Prince Jaques and Princess Gabriella help bring Endangered Tortoises to Senegal
The Princely twins took part in a momentous and heartwarming initiative to boost and strengthen the endangered tortoise population in Senegal. On 10 December, Prince Albert II, Princess Charlene, Hereditary Prince Jacques and Princess Gabriella visited the Oceanographic Institute of Monaco to help a group of young tortoises, who were raised in Monaco, begin their 4,000 kilometre journey to their new home in Senegal. In total, forty-six African Spurred Tortoises were transferred to the Village des Tortues de Noflaye, before they will be eventually released into the wild.
Prince Albert II and Princess Charlene wanted to actively involve their children in the operation, to help their children learn, first-hand, about biodiversity and endangered species. The Princely family helped the tortoises have a proper send-off, which was the first step of a three year program.
Seven tortoises gifted to Prince Albert II by President of Mali give birth to 49 babies
Seven tortoises had been offered by former Malian President, HEM Amadou Toumani Touré, to HSH Prince Albert II, during an official trip in 2012. These turtles came from a breeding centre in Mali and were then entrusted to Robert Calcagno, director general of the Oceanographic Institute, in order to raise awareness among visitors about the protection of this endangered species. The herbivorous reptiles had taken up residence in “L’île aux Tortues” a space specially designed for them on the panoramic terrace of the Museum. Since 2012, the Oceanographic Museum was home to these African spurred tortoises (Centrochelys sulcata), the third largest land tortoise in the world.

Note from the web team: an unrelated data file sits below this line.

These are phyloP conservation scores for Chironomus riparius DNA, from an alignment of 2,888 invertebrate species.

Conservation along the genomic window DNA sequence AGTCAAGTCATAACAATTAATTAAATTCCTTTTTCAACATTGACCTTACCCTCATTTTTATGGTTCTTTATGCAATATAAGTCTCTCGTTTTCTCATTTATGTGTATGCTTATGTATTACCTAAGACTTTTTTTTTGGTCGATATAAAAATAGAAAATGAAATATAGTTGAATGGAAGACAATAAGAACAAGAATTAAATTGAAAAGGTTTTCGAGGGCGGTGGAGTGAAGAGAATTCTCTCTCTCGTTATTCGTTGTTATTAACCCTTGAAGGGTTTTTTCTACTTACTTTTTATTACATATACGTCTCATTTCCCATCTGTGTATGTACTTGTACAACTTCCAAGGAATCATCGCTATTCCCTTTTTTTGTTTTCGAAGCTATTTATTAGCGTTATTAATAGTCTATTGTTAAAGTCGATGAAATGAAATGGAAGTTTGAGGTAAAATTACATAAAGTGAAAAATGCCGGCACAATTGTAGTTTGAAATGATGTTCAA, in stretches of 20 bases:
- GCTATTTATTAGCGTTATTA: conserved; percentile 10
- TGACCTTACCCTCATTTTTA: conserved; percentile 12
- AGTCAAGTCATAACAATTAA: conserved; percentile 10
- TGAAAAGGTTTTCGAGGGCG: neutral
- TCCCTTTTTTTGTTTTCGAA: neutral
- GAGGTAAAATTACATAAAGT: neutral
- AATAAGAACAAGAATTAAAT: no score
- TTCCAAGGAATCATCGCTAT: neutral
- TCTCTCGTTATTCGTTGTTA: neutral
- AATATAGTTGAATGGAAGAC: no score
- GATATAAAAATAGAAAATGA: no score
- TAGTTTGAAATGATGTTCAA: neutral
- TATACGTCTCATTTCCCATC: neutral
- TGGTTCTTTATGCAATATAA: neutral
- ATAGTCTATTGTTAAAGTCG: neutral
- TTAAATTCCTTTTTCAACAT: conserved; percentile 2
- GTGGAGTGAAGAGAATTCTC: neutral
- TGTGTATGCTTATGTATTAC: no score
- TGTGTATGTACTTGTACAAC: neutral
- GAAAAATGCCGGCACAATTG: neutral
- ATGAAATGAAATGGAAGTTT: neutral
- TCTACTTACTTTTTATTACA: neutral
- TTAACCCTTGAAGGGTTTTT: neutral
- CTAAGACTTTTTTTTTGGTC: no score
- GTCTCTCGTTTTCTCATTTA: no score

During the ten years following the arrival of the original seven tortoises, 49 baby turtles were born. The 80m² landscaped enclosure quickly became too cramped to accommodate all the new tortoises, so the Oceanographic Institute had the idea of using the young turtles for conservation purposes.
The Monegasque institute then joined forces with the African Institute for the Study and Protection of Turtles, which set up a population reinforcement program for 46 of the 49 juveniles. This program includes their management in quarantine within the Centre for the Protection of Turtles in Senegal in Village des Tortues, followed by their introduction into the Koyli Alpha Nature Reserve in the northwest of the country, as well as monitoring them for two years.
The African Institute’s Founder and Manager, Tomas Diagne, a world-renowned turtle expert and winner of the Rolex Prize for Entrepreneurship in 1998, has been working for more than 30 years to save these endangered species in Senegal and West Africa.
“This operation is exemplary in our eyes because in Africa, turtles are almost always exported to supply international trade. It is therefore a rare and beneficial exception to see them return to strengthen an already weakened wild population,” said Tomas Diagne.
The tortoises’s journey into the wild
After the 46 juveniles were placed in six specially designed crates, they were transported from Monaco to Paris-Charles de Gaulle airport on Saturday 10 December. They will then fly to Dakar on 12 December, under the supervision of veterinarians, as part of a partnership with Air France KLM Martinair Cargo.
Once they’ve arrived at their destination, they will be placed in an observation enclosure for 6 months in the Village des Tortues de Noflaye conservation centre. This quarantine phase aims to accustom the turtles to their new environment (climate, food) and to monitor their health to ensure that their introduction into the natural environment does not present any risk for them or for the wild population.
This transition period also aims to ensure their ability to adapt and evolve in nature. At the end of the quarantine phase, the juvenile turtles will be transferred to a fenced part of the reserve for one year, in order to acclimatize to living conditions in the wild. They will then be released into the reserve.